Anne Vatter & Walter Bartl: Justifying Physical Activity (Dis-)Engagements: Fitness Centers and the Latent Expectations of (Former) Members. [Abstract]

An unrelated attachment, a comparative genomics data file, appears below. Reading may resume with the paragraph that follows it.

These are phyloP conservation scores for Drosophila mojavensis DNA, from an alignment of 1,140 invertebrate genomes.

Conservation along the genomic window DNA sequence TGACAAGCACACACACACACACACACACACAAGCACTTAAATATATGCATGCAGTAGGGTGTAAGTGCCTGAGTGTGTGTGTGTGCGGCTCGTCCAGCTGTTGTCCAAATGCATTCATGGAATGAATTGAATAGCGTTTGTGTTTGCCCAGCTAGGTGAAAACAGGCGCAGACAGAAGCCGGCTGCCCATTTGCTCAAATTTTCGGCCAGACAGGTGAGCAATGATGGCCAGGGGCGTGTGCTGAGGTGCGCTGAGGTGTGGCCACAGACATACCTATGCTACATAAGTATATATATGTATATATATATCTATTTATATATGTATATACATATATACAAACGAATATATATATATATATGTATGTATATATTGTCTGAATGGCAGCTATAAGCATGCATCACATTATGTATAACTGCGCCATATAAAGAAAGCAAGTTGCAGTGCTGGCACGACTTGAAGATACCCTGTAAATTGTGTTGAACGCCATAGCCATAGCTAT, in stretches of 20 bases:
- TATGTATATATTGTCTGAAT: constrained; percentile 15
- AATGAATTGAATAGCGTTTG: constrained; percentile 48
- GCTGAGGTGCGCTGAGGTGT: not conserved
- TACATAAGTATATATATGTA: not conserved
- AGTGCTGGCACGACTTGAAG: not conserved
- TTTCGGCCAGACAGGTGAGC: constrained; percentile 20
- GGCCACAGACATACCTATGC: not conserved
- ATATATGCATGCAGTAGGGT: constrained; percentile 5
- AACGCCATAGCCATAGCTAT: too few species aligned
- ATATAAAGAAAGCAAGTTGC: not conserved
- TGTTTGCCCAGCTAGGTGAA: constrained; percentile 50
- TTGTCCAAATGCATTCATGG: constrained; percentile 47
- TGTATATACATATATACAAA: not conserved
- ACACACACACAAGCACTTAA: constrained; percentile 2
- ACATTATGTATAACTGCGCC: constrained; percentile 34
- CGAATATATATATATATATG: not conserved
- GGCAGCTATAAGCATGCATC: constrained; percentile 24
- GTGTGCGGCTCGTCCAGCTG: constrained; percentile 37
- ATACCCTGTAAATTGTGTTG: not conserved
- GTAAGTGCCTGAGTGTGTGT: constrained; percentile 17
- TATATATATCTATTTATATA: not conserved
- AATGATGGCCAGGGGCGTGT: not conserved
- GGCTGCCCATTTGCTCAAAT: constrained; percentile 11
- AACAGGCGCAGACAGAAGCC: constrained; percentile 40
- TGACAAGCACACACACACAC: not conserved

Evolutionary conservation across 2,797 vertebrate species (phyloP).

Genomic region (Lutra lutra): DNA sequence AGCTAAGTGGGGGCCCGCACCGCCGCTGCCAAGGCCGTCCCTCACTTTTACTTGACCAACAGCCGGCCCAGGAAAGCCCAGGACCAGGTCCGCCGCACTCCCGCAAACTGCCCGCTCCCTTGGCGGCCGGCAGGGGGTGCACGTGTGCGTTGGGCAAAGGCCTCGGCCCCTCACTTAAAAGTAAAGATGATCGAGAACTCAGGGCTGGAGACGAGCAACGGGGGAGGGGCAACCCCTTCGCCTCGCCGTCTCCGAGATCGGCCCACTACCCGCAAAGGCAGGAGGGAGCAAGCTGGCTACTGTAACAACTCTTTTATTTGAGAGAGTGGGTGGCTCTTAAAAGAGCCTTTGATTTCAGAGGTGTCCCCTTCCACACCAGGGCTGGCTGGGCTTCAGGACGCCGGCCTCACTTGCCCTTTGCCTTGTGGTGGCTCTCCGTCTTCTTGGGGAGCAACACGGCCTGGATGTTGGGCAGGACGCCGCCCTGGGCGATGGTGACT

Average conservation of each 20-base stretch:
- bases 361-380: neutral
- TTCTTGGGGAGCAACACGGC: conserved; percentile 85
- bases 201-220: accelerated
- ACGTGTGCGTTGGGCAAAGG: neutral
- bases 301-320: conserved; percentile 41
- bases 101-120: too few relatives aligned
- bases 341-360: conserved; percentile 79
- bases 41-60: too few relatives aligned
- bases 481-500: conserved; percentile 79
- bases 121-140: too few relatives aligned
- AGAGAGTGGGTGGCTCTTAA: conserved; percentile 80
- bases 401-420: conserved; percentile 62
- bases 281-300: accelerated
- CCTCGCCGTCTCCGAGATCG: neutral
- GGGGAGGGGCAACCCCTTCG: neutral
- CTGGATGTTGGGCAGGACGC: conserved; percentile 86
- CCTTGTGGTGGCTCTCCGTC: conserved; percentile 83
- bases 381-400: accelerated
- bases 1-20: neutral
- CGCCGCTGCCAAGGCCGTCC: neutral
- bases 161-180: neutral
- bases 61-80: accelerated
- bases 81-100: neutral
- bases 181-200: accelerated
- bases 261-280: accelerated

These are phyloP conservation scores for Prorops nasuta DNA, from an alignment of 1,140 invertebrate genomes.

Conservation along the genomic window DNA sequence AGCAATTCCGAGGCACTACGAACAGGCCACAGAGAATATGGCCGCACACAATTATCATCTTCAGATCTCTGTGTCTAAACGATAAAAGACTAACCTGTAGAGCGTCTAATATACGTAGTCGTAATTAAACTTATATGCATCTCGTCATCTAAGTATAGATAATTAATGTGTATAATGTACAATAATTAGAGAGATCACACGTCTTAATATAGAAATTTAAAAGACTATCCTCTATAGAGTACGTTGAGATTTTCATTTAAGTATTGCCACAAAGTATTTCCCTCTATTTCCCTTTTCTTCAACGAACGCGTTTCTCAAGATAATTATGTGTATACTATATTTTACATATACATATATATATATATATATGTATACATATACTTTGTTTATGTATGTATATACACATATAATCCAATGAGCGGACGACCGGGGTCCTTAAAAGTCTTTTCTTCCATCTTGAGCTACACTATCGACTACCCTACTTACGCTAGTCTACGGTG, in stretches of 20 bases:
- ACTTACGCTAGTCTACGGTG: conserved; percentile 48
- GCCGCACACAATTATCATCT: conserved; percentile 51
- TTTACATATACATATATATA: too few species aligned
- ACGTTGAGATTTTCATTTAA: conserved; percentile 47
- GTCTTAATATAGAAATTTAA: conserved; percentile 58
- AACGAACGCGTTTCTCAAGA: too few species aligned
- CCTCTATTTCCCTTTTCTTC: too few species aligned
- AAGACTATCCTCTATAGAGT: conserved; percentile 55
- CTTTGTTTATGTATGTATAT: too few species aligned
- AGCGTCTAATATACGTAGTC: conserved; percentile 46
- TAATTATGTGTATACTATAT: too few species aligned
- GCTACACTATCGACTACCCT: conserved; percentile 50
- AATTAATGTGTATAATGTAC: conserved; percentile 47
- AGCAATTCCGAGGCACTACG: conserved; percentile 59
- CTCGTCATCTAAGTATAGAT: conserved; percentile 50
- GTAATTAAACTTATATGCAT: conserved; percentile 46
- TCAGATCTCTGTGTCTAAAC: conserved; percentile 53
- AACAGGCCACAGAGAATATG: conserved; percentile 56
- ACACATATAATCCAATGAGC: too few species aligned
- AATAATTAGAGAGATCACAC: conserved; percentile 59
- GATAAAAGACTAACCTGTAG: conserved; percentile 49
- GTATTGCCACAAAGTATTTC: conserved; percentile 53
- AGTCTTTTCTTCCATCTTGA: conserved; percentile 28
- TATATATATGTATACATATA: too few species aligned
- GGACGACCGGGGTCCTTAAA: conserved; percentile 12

Discourse surrounding healthcare constructs physical activity to be the moral obligation of individuals for preventing illness. Commercial fitness centers are the principle places for doing physical exercise and represent a commercial and relatively standardized socio-material setting aimed at helping to create a fit and healthy body. Despite their success, fitness centers in Germany have a customer turnover rate of 25 % and often appear unable to retain their members over the long term. Why do people who were once motivated to become a member of a fitness center turn their back on it? We argue that these disengagements can be explained to a considerable extent by the non-fulfillment of latent personal expectations. The discourse on health creates manifest normative expectations which actors on the fitness market respond to by providing functional environments (supply) and by developing individual physical exercise projects (demand). Yet, the establishment of personal routines, which is an integral element of the marketized good in question, could fail in the functional setting of a fitness center – a critical moment that brings to light personal latent expectations that are usually difficult to verbalize. This paper focuses on the justification of engagement in, and disengagement from, physical activity by analyzing qualitative interviews with (former) members of fitness centers. Regimes of engagement and orders of worth are two concepts from the sociology of conventions which enable us to disentangle typical tensions in this specific socio-material setting. Our analysis provides access to user experiences that are only rarely explicitly verbalized as a critique of commercial market providers. It also allows us to reflect upon preventive health policies aimed at the promotion of physical activities.
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